Cattle AI school registration now underway


A cattle artificial insemination school will be offered on Aug. 5-7 by the Adair County Cooperation Extension Service in collaboration with KABA-Select Sires.
The three-day training will include both classroom and hands-on instruction.
Hands-on portions of the training will be held at the Adair County FFA barn. Sessions will start at 8:30 a.m. daily.
Registration for the course is $450. Each participant will receive a $200 rebate on semen purchase.
Interested farmers should contact the Adair County Cooperative Extension Service at 270-384-2317 to register. Pre-register ASAP as class size is limited and is expected to fill up soon.

Plan for Fall Grazing Now

It’s a long time until fall but a few management practices applied now and a little planning for late summer can reap additional grazing days into the fall. While hay may be plentiful this year, hay does not provide the nutrients that forages harvested by grazing in the vegetative state can provide.

• Plant a summer annual. Summer annuals such as Sudangrass, pearl millet, etc. can provide grazing in as little as 30-45 days after planting and remain productive until frost. Grazing these forages during the summer can reduce the pressure on cool season grasses and give them a much-needed rest.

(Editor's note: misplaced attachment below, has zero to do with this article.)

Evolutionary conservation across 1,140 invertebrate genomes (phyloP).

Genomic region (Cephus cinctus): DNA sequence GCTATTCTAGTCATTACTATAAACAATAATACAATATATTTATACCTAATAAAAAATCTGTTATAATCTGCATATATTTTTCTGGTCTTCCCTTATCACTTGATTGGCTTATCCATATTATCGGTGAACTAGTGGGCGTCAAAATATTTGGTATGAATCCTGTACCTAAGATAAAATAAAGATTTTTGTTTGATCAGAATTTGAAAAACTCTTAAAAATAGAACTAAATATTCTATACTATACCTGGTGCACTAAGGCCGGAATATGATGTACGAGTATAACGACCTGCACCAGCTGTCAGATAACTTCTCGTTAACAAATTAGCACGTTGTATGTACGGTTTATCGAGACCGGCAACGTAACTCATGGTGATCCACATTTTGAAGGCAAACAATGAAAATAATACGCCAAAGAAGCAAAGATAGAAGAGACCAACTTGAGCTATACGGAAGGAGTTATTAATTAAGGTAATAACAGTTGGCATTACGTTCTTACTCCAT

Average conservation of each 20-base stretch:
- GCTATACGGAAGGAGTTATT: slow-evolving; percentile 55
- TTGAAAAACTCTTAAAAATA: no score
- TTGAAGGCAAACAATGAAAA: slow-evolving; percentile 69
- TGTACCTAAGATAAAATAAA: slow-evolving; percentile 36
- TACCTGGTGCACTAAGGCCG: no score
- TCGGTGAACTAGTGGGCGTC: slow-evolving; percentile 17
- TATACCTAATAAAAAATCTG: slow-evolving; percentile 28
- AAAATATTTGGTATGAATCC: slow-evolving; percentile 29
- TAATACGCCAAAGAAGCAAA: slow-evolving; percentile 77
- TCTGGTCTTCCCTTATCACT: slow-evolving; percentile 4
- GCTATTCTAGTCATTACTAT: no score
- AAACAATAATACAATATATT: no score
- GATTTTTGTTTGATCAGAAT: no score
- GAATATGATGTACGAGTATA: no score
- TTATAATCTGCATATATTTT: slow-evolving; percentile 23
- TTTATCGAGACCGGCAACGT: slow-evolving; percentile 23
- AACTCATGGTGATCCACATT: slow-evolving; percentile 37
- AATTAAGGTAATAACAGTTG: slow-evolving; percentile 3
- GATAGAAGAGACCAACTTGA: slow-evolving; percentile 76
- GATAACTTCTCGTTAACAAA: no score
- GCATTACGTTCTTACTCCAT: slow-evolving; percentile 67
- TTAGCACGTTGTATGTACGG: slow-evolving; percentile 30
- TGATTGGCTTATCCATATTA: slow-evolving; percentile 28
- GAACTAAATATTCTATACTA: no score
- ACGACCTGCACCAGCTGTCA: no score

• Make use of existing summer grasses. Crabgrass and Johnsongrass are great forages when kept in a vegetative stage. Rotate cattle across fields containing these species to take advantage of growth and regrowth.

• Plan for late summer nitrogen applications. Cool season grasses such as tall fescue and Orchard grass can benefit from nitrogen applied in mid to late August. An application of 100 to 150 lbs. of urea per acre is usually adequate. Utilize nitrogen inhibitors to reduce the chances of nitrogen volatilization. Growth of cool season forage through the fall are increased substantially with adequate rainfall. Tall fescue can be stockpiled and saved for grazing late into the year with minimal losses in quality and dry matter.

• Seed annual ryegrass and/or cereal ryegrass in mid to late August in thin pastures. Both species can provide good fall growth and grazing later into the fall and periodically throughout warmer than normal winters. Additionally, these species develop rapid growth in the spring 2-3 weeks before tall fescue and Orchard grass.

For more information on forages for grazing, contact the Adair County Cooperative Extension Service at 270-384-2317.

Thank you for supporting local journalism.
Click here to Subscribe.
Click here to donate.